Friday, 17 April 2015

The Glasgow School of Art presents Muscle Theory, new work by Catherine Street

Reid Gallery:
18 – 30 April 2015 with live performances on 22-25, 29 and 30 April

Image: Catherine Street, Sway & Muscle, work-in-progress, !!WAKAKA! 

The latest exhibition in the Reid Gallery at The Glasgow School of Art focuses on the work of Edinburgh-based artist, Catherine Street. A body of new work which lies between an exhibition and a slowly unfolding piece of theatre, Muscle Theory will run from 18– 30 April 2015 and will include a number of performance by the artist featuring a custom-made garment by fashion designer and Zephyr Liddell.

“Catherine Street's work consists of layers of experience,” says GSA Exhibitions Director Jenny Brownrigg. “She often incorporates her own body into an installation setting that has video, audio, drawn, sculptural, and written elements.

In Muscle Theory sounds and images gradually reveal their connections and antagonisms. Precisely spoken voice recordings, softly flickering projections and live performances will be configured to create an atmosphere of intense reverie that is occasionally interrupted by moments of vulnerability, salaciousness, confusion or cynicism.”


 
Image: Catherine Street, Continuum, 2012, video still.

The atmosphere of Street’s work is usually unnerving, tense, sensual and comical. Intense breathing sounds give the viewer the feeling of moving inside the lungs, the body's cavities - whilst her writings often describe a desire to break apart the flesh and return it to its constituent elements.

Street focuses on her body because of its multitudinous natures; on the one hand simply matter subject to physical laws, and on the other a potentially limitless field of meanings: social, political, sexual, spiritual. She pays particular attention to themes of transformation and to the relationship between matter, thought, emotion and sensation.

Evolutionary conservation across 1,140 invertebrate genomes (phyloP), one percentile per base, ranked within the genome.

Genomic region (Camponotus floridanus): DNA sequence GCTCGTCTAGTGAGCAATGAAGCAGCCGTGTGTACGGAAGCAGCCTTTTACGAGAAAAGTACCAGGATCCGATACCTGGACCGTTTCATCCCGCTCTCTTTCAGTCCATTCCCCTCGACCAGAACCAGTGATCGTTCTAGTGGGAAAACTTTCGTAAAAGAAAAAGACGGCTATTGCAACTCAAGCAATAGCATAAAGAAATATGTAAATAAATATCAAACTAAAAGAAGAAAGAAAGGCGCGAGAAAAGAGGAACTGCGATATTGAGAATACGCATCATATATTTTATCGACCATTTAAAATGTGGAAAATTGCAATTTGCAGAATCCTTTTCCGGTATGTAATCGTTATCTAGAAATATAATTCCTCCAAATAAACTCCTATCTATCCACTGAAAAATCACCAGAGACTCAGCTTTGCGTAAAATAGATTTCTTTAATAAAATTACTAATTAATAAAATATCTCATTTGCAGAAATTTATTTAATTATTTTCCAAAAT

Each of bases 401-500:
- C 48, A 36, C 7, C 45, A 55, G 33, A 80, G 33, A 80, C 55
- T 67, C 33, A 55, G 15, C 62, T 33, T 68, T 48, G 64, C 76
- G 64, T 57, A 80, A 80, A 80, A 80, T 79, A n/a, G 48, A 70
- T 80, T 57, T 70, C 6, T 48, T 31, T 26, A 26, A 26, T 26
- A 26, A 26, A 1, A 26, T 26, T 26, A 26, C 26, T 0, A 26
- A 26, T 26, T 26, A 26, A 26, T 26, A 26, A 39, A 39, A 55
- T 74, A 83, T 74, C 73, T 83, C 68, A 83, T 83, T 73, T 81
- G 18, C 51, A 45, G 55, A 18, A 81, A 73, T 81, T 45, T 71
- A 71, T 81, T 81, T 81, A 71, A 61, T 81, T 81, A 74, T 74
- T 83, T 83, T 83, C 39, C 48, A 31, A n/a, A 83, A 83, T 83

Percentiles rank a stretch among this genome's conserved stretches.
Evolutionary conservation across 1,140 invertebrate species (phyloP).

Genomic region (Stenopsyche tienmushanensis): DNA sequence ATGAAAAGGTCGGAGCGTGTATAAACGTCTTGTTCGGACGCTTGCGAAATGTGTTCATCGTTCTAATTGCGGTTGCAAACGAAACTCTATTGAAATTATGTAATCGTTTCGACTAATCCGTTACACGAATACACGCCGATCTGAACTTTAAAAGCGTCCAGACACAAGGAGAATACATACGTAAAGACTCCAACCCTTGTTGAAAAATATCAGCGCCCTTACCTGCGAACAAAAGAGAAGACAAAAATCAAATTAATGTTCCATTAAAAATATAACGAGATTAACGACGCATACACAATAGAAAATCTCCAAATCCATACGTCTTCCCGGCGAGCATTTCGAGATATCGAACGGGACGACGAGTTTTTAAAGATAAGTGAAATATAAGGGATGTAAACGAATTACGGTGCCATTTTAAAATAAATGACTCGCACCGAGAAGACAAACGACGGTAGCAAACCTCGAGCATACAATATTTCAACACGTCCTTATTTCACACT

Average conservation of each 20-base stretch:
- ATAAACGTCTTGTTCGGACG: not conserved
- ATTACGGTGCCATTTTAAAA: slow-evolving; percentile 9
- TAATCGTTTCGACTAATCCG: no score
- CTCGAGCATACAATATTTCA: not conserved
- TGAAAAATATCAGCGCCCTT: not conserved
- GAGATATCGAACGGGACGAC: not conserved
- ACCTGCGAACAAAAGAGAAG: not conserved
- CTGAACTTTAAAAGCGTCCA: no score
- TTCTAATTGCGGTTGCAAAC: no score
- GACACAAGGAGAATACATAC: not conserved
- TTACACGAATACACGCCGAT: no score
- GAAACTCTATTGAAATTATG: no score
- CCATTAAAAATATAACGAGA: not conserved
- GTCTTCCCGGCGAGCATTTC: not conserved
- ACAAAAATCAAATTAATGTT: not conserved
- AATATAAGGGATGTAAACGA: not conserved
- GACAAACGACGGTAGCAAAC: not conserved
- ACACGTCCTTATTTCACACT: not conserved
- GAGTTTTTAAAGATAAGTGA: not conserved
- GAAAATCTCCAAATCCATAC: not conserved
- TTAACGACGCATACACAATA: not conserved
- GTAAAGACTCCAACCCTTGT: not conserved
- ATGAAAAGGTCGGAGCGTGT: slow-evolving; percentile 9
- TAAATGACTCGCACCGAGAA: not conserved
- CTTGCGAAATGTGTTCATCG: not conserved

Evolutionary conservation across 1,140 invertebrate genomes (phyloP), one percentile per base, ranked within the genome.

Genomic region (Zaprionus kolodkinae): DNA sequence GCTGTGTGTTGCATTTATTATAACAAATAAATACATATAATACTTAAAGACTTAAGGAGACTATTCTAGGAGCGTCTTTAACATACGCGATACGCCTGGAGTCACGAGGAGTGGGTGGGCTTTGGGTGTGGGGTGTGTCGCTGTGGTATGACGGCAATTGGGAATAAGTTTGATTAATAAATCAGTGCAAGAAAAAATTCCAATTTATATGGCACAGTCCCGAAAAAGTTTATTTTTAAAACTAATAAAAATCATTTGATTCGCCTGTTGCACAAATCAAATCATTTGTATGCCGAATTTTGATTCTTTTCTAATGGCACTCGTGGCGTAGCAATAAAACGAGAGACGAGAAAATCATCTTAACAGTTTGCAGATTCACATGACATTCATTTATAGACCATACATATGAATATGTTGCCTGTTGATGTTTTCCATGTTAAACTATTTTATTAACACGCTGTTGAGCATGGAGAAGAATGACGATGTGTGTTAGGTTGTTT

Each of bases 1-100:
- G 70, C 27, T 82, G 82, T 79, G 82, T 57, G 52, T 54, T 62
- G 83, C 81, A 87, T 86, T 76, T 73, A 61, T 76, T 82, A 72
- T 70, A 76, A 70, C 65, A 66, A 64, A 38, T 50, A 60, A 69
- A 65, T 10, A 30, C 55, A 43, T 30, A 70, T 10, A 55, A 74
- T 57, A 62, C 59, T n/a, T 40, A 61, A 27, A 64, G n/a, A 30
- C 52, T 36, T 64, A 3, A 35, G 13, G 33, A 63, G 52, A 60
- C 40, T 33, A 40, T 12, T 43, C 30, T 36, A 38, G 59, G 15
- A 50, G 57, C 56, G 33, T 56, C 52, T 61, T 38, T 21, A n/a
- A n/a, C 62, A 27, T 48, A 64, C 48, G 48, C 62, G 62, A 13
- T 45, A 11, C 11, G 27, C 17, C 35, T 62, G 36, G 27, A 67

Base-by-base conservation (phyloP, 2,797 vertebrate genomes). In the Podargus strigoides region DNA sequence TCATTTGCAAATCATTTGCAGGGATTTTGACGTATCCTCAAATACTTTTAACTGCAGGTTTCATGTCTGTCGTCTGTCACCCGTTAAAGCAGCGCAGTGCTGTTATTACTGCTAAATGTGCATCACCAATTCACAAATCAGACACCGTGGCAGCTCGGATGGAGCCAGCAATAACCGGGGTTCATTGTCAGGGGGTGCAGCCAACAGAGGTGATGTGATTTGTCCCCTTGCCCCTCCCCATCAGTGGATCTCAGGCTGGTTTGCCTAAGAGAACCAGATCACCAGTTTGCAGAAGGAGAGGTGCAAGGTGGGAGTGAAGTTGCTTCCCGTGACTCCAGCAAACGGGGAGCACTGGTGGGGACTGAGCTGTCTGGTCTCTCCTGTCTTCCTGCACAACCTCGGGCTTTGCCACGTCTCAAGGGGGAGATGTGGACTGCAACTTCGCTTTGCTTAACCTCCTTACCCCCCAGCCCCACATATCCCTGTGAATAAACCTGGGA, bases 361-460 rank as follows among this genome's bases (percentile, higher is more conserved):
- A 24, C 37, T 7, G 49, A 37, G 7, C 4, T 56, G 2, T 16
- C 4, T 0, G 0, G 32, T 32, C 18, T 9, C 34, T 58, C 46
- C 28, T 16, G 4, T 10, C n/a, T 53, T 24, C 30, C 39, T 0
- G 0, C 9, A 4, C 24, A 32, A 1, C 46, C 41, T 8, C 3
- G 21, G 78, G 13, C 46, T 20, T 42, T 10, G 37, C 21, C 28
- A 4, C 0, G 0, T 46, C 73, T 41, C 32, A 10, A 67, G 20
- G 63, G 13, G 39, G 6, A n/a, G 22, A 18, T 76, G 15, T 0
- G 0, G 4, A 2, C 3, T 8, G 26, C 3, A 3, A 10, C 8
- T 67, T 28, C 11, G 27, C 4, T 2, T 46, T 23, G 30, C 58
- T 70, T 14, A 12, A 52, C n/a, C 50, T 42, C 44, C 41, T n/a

Performances: 'Breathing then speaking'

Wednesday 22 - Saturday 25, Wednesday 29 and Thursday 30 April
 in the gallery from 3:30pm - 4:30pm. 

The artist's voice is slow and meditative as she uses various mental operations in this durational performance combining live and recorded spoken word. The looped imaginings, calculations and speculations mingle with intense breathing and whistling sounds as well as field recordings made in the streets surrounding GSA. The performance is conceived as part of the installation, audience members are encouraged to come and go as they please. 

The development of this work has been supported by an artist's bursary from Creative Scotland, and will feature work first initiated on residencies at the Scottish Sculpture Workshop, Lumsden; Hospitalfield, Arbroath and CCA, Glasgow and with project !!WAKAKA! in Edinburgh.

Ends

Further information:
Lesley Booth
0779 941 4474 /press@gsa.ac.uk

Note for Editors